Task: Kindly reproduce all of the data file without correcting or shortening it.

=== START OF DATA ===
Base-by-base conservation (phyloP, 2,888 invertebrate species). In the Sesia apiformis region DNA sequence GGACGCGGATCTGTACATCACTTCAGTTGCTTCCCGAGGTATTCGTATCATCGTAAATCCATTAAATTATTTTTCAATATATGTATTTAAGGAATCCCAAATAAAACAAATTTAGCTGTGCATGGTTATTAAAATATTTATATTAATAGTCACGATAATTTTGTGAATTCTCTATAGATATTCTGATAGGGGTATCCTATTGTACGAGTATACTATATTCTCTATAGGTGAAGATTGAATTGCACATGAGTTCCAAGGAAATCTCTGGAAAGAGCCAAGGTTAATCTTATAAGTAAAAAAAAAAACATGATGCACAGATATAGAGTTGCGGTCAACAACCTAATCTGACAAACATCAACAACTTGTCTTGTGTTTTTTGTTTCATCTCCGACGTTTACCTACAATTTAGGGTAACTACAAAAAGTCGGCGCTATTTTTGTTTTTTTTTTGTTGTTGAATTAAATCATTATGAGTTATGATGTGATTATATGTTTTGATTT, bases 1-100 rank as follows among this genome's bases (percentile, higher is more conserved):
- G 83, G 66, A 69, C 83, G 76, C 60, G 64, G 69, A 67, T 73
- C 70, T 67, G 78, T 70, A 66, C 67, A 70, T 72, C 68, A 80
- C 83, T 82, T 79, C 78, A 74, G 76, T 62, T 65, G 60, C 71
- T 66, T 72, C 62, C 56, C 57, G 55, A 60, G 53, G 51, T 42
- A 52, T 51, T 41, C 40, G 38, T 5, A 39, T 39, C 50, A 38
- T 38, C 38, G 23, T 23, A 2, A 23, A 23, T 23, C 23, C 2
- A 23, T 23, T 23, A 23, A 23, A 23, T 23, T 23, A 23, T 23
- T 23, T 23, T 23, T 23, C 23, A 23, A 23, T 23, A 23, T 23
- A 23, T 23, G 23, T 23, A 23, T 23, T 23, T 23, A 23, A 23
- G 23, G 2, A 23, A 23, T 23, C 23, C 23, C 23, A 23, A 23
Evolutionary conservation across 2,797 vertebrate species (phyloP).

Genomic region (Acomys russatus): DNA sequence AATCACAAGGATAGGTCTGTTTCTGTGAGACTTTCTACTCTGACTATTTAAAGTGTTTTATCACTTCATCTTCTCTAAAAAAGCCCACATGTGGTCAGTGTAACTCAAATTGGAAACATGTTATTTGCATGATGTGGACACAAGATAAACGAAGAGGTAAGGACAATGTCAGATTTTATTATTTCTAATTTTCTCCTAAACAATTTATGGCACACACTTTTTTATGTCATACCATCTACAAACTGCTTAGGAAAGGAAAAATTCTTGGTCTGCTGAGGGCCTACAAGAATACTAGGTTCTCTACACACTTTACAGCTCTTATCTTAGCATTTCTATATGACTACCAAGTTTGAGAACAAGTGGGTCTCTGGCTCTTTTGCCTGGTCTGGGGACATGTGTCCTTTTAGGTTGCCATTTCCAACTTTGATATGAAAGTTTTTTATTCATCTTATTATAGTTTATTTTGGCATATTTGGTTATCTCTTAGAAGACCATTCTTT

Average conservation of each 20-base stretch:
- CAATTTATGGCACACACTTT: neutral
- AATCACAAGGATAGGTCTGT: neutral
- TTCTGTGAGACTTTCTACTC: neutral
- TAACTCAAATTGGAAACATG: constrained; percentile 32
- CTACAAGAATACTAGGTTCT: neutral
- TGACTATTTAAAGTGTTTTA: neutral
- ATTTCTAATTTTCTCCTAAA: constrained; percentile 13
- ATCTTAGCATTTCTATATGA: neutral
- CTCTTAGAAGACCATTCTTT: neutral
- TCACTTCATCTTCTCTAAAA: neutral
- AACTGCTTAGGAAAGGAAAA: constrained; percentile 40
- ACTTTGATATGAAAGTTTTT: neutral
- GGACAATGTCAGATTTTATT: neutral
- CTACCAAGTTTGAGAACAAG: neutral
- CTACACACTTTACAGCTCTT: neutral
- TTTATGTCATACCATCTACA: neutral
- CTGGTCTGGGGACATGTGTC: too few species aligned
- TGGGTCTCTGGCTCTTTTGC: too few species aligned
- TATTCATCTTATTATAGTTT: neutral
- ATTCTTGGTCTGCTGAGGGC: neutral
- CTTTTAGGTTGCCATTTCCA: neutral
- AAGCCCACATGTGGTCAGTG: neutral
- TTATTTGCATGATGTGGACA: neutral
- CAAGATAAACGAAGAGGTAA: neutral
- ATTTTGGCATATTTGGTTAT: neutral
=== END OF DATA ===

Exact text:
Base-by-base conservation (phyloP, 2,888 invertebrate species). In the Sesia apiformis region DNA sequence GGACGCGGATCTGTACATCACTTCAGTTGCTTCCCGAGGTATTCGTATCATCGTAAATCCATTAAATTATTTTTCAATATATGTATTTAAGGAATCCCAAATAAAACAAATTTAGCTGTGCATGGTTATTAAAATATTTATATTAATAGTCACGATAATTTTGTGAATTCTCTATAGATATTCTGATAGGGGTATCCTATTGTACGAGTATACTATATTCTCTATAGGTGAAGATTGAATTGCACATGAGTTCCAAGGAAATCTCTGGAAAGAGCCAAGGTTAATCTTATAAGTAAAAAAAAAAACATGATGCACAGATATAGAGTTGCGGTCAACAACCTAATCTGACAAACATCAACAACTTGTCTTGTGTTTTTTGTTTCATCTCCGACGTTTACCTACAATTTAGGGTAACTACAAAAAGTCGGCGCTATTTTTGTTTTTTTTTTGTTGTTGAATTAAATCATTATGAGTTATGATGTGATTATATGTTTTGATTT, bases 1-100 rank as follows among this genome's bases (percentile, higher is more conserved):
- G 83, G 66, A 69, C 83, G 76, C 60, G 64, G 69, A 67, T 73
- C 70, T 67, G 78, T 70, A 66, C 67, A 70, T 72, C 68, A 80
- C 83, T 82, T 79, C 78, A 74, G 76, T 62, T 65, G 60, C 71
- T 66, T 72, C 62, C 56, C 57, G 55, A 60, G 53, G 51, T 42
- A 52, T 51, T 41, C 40, G 38, T 5, A 39, T 39, C 50, A 38
- T 38, C 38, G 23, T 23, A 2, A 23, A 23, T 23, C 23, C 2
- A 23, T 23, T 23, A 23, A 23, A 23, T 23, T 23, A 23, T 23
- T 23, T 23, T 23, T 23, C 23, A 23, A 23, T 23, A 23, T 23
- A 23, T 23, G 23, T 23, A 23, T 23, T 23, T 23, A 23, A 23
- G 23, G 2, A 23, A 23, T 23, C 23, C 23, C 23, A 23, A 23
Evolutionary conservation across 2,797 vertebrate species (phyloP).

Genomic region (Acomys russatus): DNA sequence AATCACAAGGATAGGTCTGTTTCTGTGAGACTTTCTACTCTGACTATTTAAAGTGTTTTATCACTTCATCTTCTCTAAAAAAGCCCACATGTGGTCAGTGTAACTCAAATTGGAAACATGTTATTTGCATGATGTGGACACAAGATAAACGAAGAGGTAAGGACAATGTCAGATTTTATTATTTCTAATTTTCTCCTAAACAATTTATGGCACACACTTTTTTATGTCATACCATCTACAAACTGCTTAGGAAAGGAAAAATTCTTGGTCTGCTGAGGGCCTACAAGAATACTAGGTTCTCTACACACTTTACAGCTCTTATCTTAGCATTTCTATATGACTACCAAGTTTGAGAACAAGTGGGTCTCTGGCTCTTTTGCCTGGTCTGGGGACATGTGTCCTTTTAGGTTGCCATTTCCAACTTTGATATGAAAGTTTTTTATTCATCTTATTATAGTTTATTTTGGCATATTTGGTTATCTCTTAGAAGACCATTCTTT

Average conservation of each 20-base stretch:
- CAATTTATGGCACACACTTT: neutral
- AATCACAAGGATAGGTCTGT: neutral
- TTCTGTGAGACTTTCTACTC: neutral
- TAACTCAAATTGGAAACATG: constrained; percentile 32
- CTACAAGAATACTAGGTTCT: neutral
- TGACTATTTAAAGTGTTTTA: neutral
- ATTTCTAATTTTCTCCTAAA: constrained; percentile 13
- ATCTTAGCATTTCTATATGA: neutral
- CTCTTAGAAGACCATTCTTT: neutral
- TCACTTCATCTTCTCTAAAA: neutral
- AACTGCTTAGGAAAGGAAAA: constrained; percentile 40
- ACTTTGATATGAAAGTTTTT: neutral
- GGACAATGTCAGATTTTATT: neutral
- CTACCAAGTTTGAGAACAAG: neutral
- CTACACACTTTACAGCTCTT: neutral
- TTTATGTCATACCATCTACA: neutral
- CTGGTCTGGGGACATGTGTC: too few species aligned
- TGGGTCTCTGGCTCTTTTGC: too few species aligned
- TATTCATCTTATTATAGTTT: neutral
- ATTCTTGGTCTGCTGAGGGC: neutral
- CTTTTAGGTTGCCATTTCCA: neutral
- AAGCCCACATGTGGTCAGTG: neutral
- TTATTTGCATGATGTGGACA: neutral
- CAAGATAAACGAAGAGGTAA: neutral
- ATTTTGGCATATTTGGTTAT: neutral